It’s this ethos that is the engine for @exuberance, the jazz salon that brings some of the best-known names of jazz’s present and some of the brightest young musicians of jazz’s future to play music for up to 80 invited guests in the middle of Matt Yaple’s home—yes, the acoustically perfect, immaculately curated, converted warehouse loft-space referenced above.
These ideals are memorialized on the @exuberance website in what Yaple calls his “manifesto for what this place is about”—a mission statement, or manifesto, he’s titled “The United States of Jazz.”
It’s about civics and jazz and community, and it’s also about diversity, a concept Yaple believes a necessary component to what he’s trying to accomplish with the @exuberance series.
This means that the @exuberance venue has a policy of race and gender diversity in the ensembles. Yaple doesn’t want to be misunderstood; he’s adamant that he’d never tell any musicians with whom he or she should or should not play. But, he’ll tell you very matter-of-factly: “I have an agenda here in this room to cultivate an audience that looks like America, and I don’t see how to do that without having ensembles that look like America…. Segregation is back on the rise everywhere—housing, education…we have to stand against that. Some people march, I’m not a marcher, but I can do my piece here, which I intend to do.”
So, this is part of what you can expect when you’re “invited” to a show at Yaple’s home on N. Mascher St. in the Kensington section of Philadelphia. Note: all that is necessary to secure an “invite” is to RSVP to the “invitation” on the @exuberance website, which consists of a thorough description of the music and musicians you’re RSVP’ing to come see. Note, also: the “invitation” expires after 85 people have RSVP’d, so if there’s an act you really want to catch, act quickly.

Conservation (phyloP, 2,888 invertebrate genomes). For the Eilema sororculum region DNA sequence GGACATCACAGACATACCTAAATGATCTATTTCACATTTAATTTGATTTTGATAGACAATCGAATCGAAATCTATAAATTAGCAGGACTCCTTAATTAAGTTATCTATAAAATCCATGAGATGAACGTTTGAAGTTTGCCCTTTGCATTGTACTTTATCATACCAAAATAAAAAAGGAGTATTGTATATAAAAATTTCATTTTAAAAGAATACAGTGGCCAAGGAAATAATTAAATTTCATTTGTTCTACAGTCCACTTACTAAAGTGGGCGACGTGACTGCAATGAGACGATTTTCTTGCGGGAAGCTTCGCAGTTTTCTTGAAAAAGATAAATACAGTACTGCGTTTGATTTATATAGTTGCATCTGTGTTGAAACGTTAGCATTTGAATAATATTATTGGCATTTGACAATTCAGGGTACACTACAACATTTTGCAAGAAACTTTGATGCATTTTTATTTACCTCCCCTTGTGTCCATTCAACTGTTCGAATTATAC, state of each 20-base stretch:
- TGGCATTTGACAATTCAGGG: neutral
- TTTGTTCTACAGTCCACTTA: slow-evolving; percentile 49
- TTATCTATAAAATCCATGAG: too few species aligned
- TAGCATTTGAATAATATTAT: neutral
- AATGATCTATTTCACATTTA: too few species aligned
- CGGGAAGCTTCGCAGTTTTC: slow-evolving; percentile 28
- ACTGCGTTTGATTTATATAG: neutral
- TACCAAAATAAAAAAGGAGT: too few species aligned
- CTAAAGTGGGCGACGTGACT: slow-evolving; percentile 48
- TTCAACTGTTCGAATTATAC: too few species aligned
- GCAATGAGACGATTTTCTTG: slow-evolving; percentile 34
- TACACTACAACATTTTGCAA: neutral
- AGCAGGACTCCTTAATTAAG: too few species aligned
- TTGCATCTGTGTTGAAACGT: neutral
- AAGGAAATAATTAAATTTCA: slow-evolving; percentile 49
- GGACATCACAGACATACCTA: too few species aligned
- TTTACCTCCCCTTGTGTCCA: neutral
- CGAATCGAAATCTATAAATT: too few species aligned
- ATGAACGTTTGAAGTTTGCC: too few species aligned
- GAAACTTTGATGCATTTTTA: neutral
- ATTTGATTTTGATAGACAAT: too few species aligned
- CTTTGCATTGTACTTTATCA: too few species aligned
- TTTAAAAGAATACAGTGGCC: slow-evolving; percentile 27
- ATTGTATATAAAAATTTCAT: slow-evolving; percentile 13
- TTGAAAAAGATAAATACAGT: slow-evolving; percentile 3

Twenty-five dollars at the door goes to pay the musicians and cover the cost of refreshments (price of admission comes with two drink tickets). Yaple keeps none of the proceeds. It’s a totally not-for-profit enterprise; this is something about which he strives to be as transparent as possible. He’ll gladly open up his books for anyone interested. Not someone who would understand books even if they were showed to me, I politely declined, but did appreciate the offer.
A few other things you should expect, or not expect, when attending an @exuberance performance. Don’t expect atonal, avant-garde or fusion influences to predominate. It’s Yaple’s house, and the groups he hosts fulfill his stated social agenda and play, for the most part, the type of jazz he prefers: straight ahead, melodic bop and post-bop.
Which is to say, those acts whose musical forebears trace back to Duke, Count, Miles, Trane, Art Blakey & the Messengers, etc. Yaple will tell you that, to date, these conditions have not proven unduly burdensome or stifled the growth of his “experiment.”
“So far I’ve programmed the music that I love and that I want to hear, and from a programming standpoint, that brings a reliability to the undertaking. If what I like becomes too old and people stop coming, that will be the end of it…. Meanwhile it seems we’re on the ascent.”
One last thing to keep in mind if you expect to take in a show @exuberance: Put your phone away, lest you get on the wrong side of your otherwise good-natured host. Texting, checking e-mail, referencing your mobile device in any way during a performance is verboten. The master of the house is unabashedly curmudgeonly on this point. He’ll toss you out onto Mascher St. I’ve seen it. So do yourself a favor and disconnect for a bit. Just pretend you’re on an airplane with the absolute best, most elegant in-flight entertainment.
The compromise is small when you consider that, less than a decade ago, jazz in its natural habitat appeared seriously threatened in Philly. Now it seems the jazz ecosystem—in one of jazz’s most important cities—is just about at homeostasis. And the renaissance has not been restricted to the clubs. Matt Yaple has turned his home into an optimal venue for live jazz—and the musicians, they have come. Orrin Evans and Josh Lawrence, the Curtis brothers, Tootie Heath, Russell Malone…the list literally goes on and on.
It’s no longer a question of whether Matt Yaple’s little “experiment” will yield encouraging results. The question now is: How long will @exuberance remain the best-kept secret in Philadelphia’s live-music scene?
Matt Silver is a writer, radio host, recovering J.D., and jazz fanatic whose own saxophone playing can most aptly be described as somewhere between not altogether hopeless and delightfully adequate. He lives and works in Philadelphia.